US increasing military support for Turkey in Syria

US increasing military support for Turkey in Syria
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The U.S. has conducted four airstrikes near Al-Bab, Syria, in support of a Turkish offensive against ISIS, a military official said Tuesday. 

"These strikes eliminated Daesh's capabilities around the forward line of enemy troops near the city," Air Force Col. John Dorrian told reporters Tuesday, using a derogatory Arabic term for the Islamic State in Iraq and Syria.  

The airstrikes highlight growing U.S. cooperation with Turkey in the war against ISIS, under pressure from Turkey. 


It also highlights the balancing act that the U.S. is playing in Syria. 

U.S. forces in Syria are partnered against ISIS with the Syrian Democratic Forces, which is mostly comprised of Syrian Kurdish fighters who Turkey considers terrorists but are the U.S.'s most effective fighting partner on the ground against ISIS.  

But the U.S. is also increasingly partnered in Syria with Turkey, who intervened in part to limit the advance of the U.S.-backed Syrian Kurdish forces there. 

The recent U.S. airstrikes in support of Turkey's fight in Al-Bab against ISIS marks a significant increase in support. 

"This is something we expect to continue doing," Dorrian said. "Those targets were mutually developed, and we decided to strike them." 

U.S. and Turkish relations have been strained since July, after Turkey suffered a military coup that it has blamed on a Muslim cleric living in exile in Pennsylvania. 

The U.S. has resisted extraditing him, until Turkey can provide enough evidence that he was responsible for the coup.  

At the same time, Turkey and Russia have increased cooperation in Syria, brokering a fragile ceasefire between the regime and opposition forces. The U.S. has denied working with Russia in Syria, except for airspace deconfliction purposes.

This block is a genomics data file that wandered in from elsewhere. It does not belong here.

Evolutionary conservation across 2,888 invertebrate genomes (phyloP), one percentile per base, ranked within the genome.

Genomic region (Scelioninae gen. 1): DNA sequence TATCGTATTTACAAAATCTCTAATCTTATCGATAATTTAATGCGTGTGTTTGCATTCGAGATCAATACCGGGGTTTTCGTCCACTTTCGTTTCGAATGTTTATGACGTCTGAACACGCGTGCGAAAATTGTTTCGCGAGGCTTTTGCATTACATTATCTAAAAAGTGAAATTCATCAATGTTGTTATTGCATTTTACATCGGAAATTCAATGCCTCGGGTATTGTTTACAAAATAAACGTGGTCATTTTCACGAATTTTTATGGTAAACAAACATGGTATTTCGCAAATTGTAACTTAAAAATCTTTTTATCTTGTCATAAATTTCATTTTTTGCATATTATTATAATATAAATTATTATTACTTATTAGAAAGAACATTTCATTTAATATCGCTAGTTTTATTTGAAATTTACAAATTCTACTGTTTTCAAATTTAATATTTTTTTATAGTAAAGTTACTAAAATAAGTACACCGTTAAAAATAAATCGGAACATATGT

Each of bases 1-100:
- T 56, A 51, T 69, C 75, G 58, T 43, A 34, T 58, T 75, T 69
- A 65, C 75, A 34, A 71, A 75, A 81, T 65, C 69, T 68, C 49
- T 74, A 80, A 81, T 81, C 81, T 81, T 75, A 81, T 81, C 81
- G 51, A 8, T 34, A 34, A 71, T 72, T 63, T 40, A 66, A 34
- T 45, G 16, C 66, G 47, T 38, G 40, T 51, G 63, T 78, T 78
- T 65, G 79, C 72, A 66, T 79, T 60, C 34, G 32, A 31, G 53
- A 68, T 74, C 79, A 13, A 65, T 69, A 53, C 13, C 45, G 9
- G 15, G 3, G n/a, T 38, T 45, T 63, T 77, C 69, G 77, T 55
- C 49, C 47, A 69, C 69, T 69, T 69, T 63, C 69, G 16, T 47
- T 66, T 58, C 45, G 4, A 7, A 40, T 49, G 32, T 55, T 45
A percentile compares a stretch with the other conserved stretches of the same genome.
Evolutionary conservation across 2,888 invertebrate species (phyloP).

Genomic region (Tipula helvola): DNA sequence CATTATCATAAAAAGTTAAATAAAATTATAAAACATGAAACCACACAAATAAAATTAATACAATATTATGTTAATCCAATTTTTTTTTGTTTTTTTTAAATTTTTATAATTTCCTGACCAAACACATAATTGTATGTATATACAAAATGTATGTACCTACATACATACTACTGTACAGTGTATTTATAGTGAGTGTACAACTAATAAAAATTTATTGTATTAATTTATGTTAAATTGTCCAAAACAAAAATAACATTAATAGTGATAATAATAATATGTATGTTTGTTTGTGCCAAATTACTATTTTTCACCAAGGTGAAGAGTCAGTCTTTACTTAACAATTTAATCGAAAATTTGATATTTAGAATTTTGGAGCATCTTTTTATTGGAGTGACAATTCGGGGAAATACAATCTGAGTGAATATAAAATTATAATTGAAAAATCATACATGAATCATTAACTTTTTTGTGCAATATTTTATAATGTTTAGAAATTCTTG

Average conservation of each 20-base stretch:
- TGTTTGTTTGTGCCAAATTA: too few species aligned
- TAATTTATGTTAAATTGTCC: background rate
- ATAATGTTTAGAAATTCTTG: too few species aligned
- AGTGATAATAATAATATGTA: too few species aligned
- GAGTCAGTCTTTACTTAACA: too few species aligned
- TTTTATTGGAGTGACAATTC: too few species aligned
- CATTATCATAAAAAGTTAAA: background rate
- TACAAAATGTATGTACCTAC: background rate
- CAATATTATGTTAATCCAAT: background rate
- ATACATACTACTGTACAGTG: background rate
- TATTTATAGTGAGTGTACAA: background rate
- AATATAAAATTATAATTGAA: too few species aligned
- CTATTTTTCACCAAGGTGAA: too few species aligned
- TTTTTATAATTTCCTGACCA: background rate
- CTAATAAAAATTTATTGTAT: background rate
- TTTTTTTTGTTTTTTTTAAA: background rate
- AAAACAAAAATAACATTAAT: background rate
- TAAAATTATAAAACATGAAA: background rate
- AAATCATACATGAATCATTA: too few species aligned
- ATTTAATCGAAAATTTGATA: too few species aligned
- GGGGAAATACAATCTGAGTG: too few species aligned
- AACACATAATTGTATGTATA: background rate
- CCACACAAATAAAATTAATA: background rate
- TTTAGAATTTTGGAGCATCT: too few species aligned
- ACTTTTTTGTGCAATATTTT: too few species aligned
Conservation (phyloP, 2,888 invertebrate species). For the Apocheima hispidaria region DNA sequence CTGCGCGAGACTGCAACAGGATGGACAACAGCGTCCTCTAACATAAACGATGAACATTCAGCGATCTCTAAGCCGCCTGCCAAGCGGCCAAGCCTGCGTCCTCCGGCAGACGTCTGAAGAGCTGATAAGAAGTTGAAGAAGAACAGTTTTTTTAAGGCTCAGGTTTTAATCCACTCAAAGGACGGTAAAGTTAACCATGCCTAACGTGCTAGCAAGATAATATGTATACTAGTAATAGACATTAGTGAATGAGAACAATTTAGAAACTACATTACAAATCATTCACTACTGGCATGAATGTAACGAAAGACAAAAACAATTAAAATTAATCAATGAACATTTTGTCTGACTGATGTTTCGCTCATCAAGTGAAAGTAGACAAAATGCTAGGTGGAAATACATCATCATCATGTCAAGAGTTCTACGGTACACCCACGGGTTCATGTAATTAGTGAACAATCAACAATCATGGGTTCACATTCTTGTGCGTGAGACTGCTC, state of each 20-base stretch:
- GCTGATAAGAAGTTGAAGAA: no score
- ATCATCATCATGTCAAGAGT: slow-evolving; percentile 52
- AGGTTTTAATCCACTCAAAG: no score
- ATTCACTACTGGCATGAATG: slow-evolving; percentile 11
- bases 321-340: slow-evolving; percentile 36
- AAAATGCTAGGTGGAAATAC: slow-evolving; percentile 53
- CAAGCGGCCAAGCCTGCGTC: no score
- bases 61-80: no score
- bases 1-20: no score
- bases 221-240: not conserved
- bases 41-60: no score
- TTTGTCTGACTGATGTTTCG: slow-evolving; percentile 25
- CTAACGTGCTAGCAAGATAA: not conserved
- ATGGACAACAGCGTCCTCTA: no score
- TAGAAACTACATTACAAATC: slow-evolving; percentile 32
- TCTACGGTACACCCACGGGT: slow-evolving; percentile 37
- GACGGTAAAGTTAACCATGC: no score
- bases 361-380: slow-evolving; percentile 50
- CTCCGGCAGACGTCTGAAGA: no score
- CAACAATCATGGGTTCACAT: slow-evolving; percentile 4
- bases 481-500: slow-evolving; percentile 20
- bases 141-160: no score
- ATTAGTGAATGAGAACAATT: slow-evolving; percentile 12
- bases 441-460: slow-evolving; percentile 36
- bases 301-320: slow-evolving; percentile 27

Both countries are flying missions in Syria -- the U.S. against ISIS, and the Russians to shore up the Assad regime. 

As to whether the U.S. notified Russia in advance of its strikes in Al-Bab, Dorrian said, "We do maintain our channel for deconfliction with the Russians. That's a dialogue that we maintain and it's a regular dialogue." 

Dorrian said U.S. and Turkey would continue to work together to develop targets. 

"U.S. and Turkish military officers will continue to work in combined headquarters, de-conflicting, coordinating and developing targets to maximize effects against Daesh, and avoid negative effects on this complex and crowded battlefield," he said. 

He also indicated that the U.S. might have forward air controllers on the ground with Turkish forces calling in the airstrikes. 

When asked if any such troops, known as joint terminal attack controllers, were with Turkish forces, Dorrian replied, "One of the things that we very much prize is to have boots on the ground operating in proximity or directly with our partner forces." 

"So that is the preferred alternative. And that is one of the reasons why we have to be very careful, especially in a very crowded and complex battlefield with a lot of different actors to make sure that we are hitting the targets that we intend to hit," he said.